4. Political attacks on net neutrality. Politicians have recently attempted to attack and eliminate net neutrality, which is the long-standing guarantee that internet providers can’t violate user privacy by collecting and/or reporting on certain types of data, and can’t create “slow lanes” that throttle certain types of traffic. If net neutrality is abolished, you could face slower internet traffic and decreased privacy on the web. A VPN could, in theory, protect you from these effects. First, your web traffic would be anonymized, so internet providers couldn’t gather as much data on you as other customers. Second, you’ll be routed through a private VPN server, which could help you get around some of the speed throttling you might otherwise see. It’s uncertain whether net neutrality will ultimately fall, but if it does, you’ll want a VPN in place to protect you.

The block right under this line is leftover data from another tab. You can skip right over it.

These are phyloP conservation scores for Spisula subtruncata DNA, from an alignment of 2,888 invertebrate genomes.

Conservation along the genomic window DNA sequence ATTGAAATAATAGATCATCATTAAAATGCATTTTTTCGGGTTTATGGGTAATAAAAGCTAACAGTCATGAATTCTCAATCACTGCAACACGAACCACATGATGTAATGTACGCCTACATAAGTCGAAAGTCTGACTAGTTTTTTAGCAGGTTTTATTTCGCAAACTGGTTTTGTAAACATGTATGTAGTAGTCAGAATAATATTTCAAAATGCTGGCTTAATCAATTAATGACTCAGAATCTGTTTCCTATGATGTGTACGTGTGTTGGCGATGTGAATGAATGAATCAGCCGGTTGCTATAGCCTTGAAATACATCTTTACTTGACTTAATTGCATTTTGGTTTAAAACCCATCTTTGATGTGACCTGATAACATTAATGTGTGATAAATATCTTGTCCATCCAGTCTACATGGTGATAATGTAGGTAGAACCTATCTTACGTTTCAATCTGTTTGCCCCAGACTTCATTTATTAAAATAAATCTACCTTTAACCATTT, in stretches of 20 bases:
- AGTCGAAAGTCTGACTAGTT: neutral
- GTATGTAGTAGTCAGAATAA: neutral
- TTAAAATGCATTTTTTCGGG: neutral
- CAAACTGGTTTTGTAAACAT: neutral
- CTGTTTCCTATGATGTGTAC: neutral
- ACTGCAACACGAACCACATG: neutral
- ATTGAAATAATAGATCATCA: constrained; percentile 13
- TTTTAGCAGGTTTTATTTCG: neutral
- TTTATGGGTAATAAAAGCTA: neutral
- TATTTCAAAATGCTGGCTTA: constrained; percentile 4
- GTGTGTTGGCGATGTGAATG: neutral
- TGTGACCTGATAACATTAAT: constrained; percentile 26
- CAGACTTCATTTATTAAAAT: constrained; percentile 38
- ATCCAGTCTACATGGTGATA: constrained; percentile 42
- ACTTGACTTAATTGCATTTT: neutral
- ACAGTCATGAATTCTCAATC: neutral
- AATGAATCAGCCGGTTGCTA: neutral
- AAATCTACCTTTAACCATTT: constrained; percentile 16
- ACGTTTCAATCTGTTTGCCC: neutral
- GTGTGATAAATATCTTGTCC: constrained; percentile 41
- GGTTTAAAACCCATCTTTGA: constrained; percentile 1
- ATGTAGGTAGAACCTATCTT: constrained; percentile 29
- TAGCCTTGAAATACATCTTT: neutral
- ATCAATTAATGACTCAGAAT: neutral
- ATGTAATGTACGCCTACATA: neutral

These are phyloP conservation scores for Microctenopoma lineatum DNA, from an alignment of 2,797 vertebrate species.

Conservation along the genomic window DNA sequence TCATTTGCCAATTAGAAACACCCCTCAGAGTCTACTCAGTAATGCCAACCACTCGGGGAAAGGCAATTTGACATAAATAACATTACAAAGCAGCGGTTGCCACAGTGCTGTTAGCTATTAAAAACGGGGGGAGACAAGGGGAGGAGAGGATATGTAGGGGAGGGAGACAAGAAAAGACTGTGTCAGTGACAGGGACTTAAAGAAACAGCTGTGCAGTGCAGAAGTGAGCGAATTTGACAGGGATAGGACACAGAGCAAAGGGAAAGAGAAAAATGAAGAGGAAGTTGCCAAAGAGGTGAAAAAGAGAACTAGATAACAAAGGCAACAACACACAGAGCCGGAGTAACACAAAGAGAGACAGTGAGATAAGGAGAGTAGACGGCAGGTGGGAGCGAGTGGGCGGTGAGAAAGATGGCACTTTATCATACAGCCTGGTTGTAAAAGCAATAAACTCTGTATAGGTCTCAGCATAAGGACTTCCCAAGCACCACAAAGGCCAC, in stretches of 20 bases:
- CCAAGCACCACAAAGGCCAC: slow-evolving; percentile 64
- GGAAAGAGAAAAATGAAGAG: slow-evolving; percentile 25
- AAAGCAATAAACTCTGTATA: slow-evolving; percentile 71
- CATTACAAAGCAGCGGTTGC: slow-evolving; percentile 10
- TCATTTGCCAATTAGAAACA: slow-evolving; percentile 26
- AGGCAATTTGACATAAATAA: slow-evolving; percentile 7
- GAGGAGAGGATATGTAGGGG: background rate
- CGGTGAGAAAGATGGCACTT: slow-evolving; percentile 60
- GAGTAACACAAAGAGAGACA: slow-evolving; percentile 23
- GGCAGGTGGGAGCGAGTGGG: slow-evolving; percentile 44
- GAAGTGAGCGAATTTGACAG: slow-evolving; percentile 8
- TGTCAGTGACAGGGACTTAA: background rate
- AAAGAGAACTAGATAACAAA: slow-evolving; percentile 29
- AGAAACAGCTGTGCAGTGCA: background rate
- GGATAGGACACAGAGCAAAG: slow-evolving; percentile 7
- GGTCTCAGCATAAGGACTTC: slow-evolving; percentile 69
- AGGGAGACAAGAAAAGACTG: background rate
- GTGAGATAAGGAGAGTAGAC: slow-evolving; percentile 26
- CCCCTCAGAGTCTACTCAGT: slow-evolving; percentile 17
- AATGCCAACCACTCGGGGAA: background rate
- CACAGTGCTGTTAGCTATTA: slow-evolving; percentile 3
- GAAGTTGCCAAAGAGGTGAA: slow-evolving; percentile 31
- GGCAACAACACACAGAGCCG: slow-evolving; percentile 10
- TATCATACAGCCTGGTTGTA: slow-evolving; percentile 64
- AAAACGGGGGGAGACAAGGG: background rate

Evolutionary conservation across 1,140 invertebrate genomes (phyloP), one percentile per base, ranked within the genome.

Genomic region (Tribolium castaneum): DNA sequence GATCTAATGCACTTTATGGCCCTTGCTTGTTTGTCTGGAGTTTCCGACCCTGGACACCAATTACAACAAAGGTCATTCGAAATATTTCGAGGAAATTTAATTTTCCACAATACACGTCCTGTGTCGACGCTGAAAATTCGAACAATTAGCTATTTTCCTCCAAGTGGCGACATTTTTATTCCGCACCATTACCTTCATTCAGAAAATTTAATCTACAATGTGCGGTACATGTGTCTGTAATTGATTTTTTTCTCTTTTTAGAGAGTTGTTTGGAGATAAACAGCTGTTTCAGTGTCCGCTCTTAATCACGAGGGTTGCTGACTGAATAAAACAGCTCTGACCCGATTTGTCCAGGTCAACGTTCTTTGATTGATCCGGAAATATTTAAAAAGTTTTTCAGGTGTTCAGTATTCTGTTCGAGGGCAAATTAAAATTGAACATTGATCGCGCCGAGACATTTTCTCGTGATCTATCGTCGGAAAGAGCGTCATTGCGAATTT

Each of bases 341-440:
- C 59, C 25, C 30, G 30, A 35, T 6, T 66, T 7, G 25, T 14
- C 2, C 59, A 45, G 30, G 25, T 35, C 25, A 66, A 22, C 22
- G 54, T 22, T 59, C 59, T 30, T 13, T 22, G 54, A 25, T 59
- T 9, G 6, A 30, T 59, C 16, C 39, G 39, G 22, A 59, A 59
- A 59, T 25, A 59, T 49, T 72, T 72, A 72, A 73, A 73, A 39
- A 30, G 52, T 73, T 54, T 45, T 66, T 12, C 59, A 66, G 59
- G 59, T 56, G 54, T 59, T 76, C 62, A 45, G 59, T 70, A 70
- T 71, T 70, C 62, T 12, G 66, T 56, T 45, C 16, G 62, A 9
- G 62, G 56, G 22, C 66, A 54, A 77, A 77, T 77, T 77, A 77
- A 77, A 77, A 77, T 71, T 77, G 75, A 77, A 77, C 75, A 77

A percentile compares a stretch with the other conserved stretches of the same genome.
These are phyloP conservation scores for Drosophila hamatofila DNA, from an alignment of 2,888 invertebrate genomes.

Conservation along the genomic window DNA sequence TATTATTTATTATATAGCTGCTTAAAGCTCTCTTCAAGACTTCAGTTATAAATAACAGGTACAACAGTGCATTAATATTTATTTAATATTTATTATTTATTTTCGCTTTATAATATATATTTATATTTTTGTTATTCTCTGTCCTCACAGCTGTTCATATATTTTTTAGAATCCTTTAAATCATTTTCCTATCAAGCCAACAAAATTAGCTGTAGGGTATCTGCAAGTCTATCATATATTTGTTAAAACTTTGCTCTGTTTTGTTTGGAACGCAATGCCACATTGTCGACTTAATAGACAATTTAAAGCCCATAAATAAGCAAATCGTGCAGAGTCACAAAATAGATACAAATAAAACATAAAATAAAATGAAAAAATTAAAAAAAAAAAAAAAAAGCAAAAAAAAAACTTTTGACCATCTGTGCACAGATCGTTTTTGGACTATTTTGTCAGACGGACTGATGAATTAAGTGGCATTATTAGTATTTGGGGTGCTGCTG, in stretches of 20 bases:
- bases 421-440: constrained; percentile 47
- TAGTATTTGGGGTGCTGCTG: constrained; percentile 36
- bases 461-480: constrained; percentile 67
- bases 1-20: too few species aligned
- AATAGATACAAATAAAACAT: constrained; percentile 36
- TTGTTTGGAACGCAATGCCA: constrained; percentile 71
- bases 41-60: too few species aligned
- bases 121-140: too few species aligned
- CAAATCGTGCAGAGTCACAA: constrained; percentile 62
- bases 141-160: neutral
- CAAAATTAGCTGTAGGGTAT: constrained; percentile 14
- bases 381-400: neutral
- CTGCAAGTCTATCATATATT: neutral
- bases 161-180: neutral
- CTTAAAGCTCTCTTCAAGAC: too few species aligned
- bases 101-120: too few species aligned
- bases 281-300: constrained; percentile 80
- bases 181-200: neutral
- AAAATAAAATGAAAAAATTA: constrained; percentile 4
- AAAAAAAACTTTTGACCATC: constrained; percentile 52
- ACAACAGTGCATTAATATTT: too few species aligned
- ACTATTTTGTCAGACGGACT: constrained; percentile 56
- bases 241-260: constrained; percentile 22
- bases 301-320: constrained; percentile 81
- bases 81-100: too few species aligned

5. The affordability and diversity of VPNs available. Finally, it’s worth considering that VPNs are more affordable and more available than ever before. There are specific VPNs for all manner of businesses and individuals, and they’re all reasonably affordable. Inexpensive options can be yours for as little as a few dollars per month, and more robust, secure options are still affordable, even for frugal businesses. If you try a VPN provider you don’t like, you can always cancel and switch to another provider. This availability makes it easier to find exactly what you need.

If you’ve never used a VPN before and you’re confused, try not to be intimidated. VPNs sound complex, but connecting to one is a simple login process you can use on practically any device. The hardest part is choosing a reliable provider that suits your business’s need. With the influx of coming changes, it’s a good idea to get your VPN in place sooner rather than later.